5 Tips to Grow Professionally with Creativity

5 Tips to Grow Professionally with Creativity

The Art of Living an Integrated, Creative Life. Being caught in the business of life, often we don’t have the energy and desire to be creative. Even the most successful often face feeling disconnected from what is essential in their lives.  Luckily, there’s a scientifically-based method that makes it possible to embrace a fresh perspective, to recharge one’s life and feel satisfied again.

That’s why I was thrilled to meet Dayna Wood and Jennifer Carey. Both Dayna and Jennifer are Licensed Mental Health Counselors and hold a Masters of Education and Education Specialist degrees. Dayna is a Registered Expressive Arts Therapist, Founder of integrativecounsel.org and Jennifer is a certified Reiki Master Practitioner. They bring these skills together, and combine creativity and mindfulness, to offer corporate consulting and coaching, counseling and retreats. Meet Dayna and Jennifer!

NV: When I met you, I was amazed by how two different people can work together in such harmony. What’s your secret?

Jen: We believe our secret is the combination of our personalities and skills. For example, we share many parallels in our healing approaches. We’re both client-centered, Jungian-influenced therapists, but also have differences that really come together well in our work.

Dayna has this ability to be grounded and focused in a way that I (Jennifer) admire. While Dayna appreciates my ability to see the big picture and connect with people. Together we mix these attributes and it works really well. Dayna comes up with creative ways to pull out hidden qualities many don’t know they have, and helps them blossom. The mindfulness techniques she teaches can assist in this process and can help bring awareness, compassion and the opportunity to create a grounded mindset based in the present moment. This can act as a powerful tool in overcoming obstacles to one’s own creativity and gifts.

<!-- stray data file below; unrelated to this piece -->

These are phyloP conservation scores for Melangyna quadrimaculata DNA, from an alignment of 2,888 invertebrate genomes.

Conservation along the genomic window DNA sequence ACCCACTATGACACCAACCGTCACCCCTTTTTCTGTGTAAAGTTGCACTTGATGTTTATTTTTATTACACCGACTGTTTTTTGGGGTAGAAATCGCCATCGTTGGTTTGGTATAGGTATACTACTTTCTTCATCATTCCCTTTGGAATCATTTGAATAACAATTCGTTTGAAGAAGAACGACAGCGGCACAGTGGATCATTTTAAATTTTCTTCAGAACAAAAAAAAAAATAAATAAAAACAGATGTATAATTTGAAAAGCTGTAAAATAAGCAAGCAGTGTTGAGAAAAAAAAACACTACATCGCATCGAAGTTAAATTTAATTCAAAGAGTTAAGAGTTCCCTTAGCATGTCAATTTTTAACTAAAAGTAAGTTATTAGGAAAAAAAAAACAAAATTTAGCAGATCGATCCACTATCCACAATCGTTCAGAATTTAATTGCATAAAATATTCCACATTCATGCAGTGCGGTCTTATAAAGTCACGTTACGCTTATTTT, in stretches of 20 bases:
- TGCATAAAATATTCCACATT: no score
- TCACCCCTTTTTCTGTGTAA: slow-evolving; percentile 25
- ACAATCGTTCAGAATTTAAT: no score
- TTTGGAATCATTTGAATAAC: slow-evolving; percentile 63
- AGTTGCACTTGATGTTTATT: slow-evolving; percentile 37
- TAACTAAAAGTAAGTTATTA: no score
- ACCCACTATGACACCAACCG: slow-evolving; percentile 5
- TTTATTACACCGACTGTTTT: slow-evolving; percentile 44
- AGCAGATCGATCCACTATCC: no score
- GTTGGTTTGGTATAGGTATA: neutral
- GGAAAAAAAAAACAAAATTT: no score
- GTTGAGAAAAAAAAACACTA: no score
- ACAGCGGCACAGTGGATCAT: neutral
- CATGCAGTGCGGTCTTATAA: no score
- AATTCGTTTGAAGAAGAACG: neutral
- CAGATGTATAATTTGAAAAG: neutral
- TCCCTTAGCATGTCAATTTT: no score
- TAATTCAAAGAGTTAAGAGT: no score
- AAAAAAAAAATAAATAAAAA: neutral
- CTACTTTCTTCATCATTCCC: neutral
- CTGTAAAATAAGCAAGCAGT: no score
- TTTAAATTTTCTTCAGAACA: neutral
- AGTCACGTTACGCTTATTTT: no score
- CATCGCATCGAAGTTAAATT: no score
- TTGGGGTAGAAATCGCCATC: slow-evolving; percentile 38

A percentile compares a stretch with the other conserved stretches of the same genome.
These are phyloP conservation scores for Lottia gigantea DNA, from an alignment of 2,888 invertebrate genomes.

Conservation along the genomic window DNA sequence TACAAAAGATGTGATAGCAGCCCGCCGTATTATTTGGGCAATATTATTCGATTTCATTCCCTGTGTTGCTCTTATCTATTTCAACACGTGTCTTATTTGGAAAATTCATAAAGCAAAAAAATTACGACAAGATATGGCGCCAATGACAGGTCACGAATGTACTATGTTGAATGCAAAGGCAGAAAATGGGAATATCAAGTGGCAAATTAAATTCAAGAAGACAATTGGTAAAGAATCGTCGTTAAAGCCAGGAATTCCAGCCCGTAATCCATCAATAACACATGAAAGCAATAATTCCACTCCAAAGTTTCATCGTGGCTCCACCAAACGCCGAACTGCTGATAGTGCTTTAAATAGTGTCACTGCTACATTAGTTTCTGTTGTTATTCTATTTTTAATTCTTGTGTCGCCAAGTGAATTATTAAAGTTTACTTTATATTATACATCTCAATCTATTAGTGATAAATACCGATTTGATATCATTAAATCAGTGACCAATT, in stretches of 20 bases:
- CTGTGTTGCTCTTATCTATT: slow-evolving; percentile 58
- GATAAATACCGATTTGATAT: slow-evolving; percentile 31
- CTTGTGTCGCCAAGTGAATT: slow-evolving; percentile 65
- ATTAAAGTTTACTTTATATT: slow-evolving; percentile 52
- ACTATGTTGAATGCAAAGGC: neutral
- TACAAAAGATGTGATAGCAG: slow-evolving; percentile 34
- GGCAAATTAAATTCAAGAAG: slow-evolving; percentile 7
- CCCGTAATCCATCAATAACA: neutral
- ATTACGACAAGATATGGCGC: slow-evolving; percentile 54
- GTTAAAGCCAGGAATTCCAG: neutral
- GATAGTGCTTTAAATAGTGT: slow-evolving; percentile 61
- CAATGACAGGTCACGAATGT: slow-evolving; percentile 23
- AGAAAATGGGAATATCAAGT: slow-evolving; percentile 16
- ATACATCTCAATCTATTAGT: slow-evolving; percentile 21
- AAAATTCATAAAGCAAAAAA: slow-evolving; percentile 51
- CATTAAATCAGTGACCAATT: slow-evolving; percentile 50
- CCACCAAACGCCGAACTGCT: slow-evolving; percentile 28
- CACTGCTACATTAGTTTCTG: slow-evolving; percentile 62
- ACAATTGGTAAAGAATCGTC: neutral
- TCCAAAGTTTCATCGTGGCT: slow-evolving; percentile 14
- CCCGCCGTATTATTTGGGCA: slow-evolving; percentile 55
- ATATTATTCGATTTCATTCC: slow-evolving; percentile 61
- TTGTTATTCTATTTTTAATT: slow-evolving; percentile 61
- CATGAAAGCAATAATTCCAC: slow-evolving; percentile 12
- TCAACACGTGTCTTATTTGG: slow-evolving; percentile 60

NV: What’s so unique about your method of helping people reconnect with their inner selves?

Dayna: It’s important that we first define what we mean by integration. Essentially, we help people realize there are many facets to whom they are, and explore how to utilize all aspects. We aren’t just focusing on one area; we work with it all: the mind, body, emotions and spirit. Our relationship with ourselves and others, music, art, expression and nutritious foods. There is a unique power in that!

We start first by creating a safe place (sort of a community) to help spark imagination and connection, and feed growth. Once the imagination is flowing and one feels connected, we then work on replacing the old thinking which caused the obstacle, with new thinking to help them break through and flourish. Our techniques are based on research proven to be effective.

NV: Why do you think we are losing that creative joy and are afraid to express ourselves?

Dayna: We have a limited definition of creativity and almost everyone has a scar from their youth of what it means to be creative. We’re taught to fulfill checkboxes on a resume in order to succeed. This is outdated. Many are stuck in one way of thinking and they’re missing out on the power of being fully engaged in living. Not everyone is a Picasso, but everyone is born creative.

Jen: I feel like we’re becoming isolated. We’re spending more time on phones and computers, rather than with people. Facebook gives only one glimpse of someone’s life. Part of our mission is to help people fully connect with each other and their inner selves.  Our culture isn’t making time for that, so Dayna and I provide the opportunity for those experiences.

NV: Could you reveal a few TIPS we can use daily to unleash our creative flow?